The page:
“In the hypothalamic arcuate nucleus (ARC), proopiomelanocortin (POMC) neurons and the POMC-derived peptide α-melanocyte-stimulating hormone (α-MSH) promote satiety. POMC neurons receive orexin-A (OX-A)-expressing inputs and express both OX-A receptor type 1 (OX-1R) and cannabinoid receptor type 1 (CB1R) on the plasma membrane.
OX-A is crucial for the control of wakefulness and energy homeostasis and promotes, in OX-1R-expressing cells, the biosynthesis of the endogenous counterpart of marijuana’s psychotropic and appetite-inducing component Δ9-tetrahydrocannabinol, i.e., the endocannabinoid 2-arachidonoylglycerol (2-AG), which acts at CB1R.
We report that OX-A/OX-1R signaling at POMC neurons promotes 2-AG biosynthesis, hyperphagia, and weight gain by blunting α-MSH production via CB1R-induced and extracellular-signal-regulated kinase 1/2 activation- and STAT3 inhibition-mediated suppression ofPomcgene transcription. Because the systemic pharmacological blockade of OX-1R by SB334867 caused anorectic effects by reducing food intake and body weight, our results unravel a previously unsuspected role for OX-A in endocannabinoid-mediated promotion of appetite by combining OX-induced alertness with food seeking. Notably, increased OX-A trafficking was found in the fibers projecting to the ARC of obese mice (ob/oband high-fat diet fed) concurrently with elevation of OX-A release in the cerebrospinal fluid and blood of mice.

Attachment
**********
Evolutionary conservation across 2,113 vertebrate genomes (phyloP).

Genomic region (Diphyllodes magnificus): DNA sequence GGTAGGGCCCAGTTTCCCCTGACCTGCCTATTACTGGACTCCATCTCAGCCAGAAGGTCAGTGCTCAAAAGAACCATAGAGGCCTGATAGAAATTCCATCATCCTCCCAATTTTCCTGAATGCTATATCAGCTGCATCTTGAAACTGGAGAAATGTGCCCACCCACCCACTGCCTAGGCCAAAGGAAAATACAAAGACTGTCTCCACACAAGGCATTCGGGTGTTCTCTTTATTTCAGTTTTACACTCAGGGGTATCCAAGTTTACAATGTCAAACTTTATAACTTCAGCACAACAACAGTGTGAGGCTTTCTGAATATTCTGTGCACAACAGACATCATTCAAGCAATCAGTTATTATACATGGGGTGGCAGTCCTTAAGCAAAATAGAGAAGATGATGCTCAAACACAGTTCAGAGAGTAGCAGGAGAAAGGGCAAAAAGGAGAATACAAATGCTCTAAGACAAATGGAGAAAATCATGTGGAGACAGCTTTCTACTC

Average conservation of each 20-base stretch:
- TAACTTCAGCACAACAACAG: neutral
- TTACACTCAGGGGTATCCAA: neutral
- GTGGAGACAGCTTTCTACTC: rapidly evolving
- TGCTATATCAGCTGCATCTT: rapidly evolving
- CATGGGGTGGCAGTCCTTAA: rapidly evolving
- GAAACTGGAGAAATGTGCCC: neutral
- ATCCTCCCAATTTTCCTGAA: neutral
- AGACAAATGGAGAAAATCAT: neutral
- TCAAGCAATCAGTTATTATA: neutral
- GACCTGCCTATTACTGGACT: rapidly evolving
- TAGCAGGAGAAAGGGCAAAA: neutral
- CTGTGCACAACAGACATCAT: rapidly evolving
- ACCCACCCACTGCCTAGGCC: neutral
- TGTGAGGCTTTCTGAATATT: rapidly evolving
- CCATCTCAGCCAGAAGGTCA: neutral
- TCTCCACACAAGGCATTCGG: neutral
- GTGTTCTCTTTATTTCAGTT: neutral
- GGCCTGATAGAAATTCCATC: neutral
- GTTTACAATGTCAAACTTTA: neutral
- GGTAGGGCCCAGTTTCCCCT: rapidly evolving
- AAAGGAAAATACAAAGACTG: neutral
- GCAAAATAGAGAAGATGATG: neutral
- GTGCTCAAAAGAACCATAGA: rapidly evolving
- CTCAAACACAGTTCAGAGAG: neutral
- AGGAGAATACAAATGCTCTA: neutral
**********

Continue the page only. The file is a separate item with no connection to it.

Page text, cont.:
Furthermore, a negative correlation between OX-A and α-MSH serum levels was found in obese mice as well as in human obese subjects (body mass index > 40), in combination with elevation of alanine aminotransferase and γ-glutamyl transferase, two markers of fatty liver disease.
These alterations were counteracted by antagonism of OX-1R, thus providing the basis for a therapeutic treatment of these diseases.”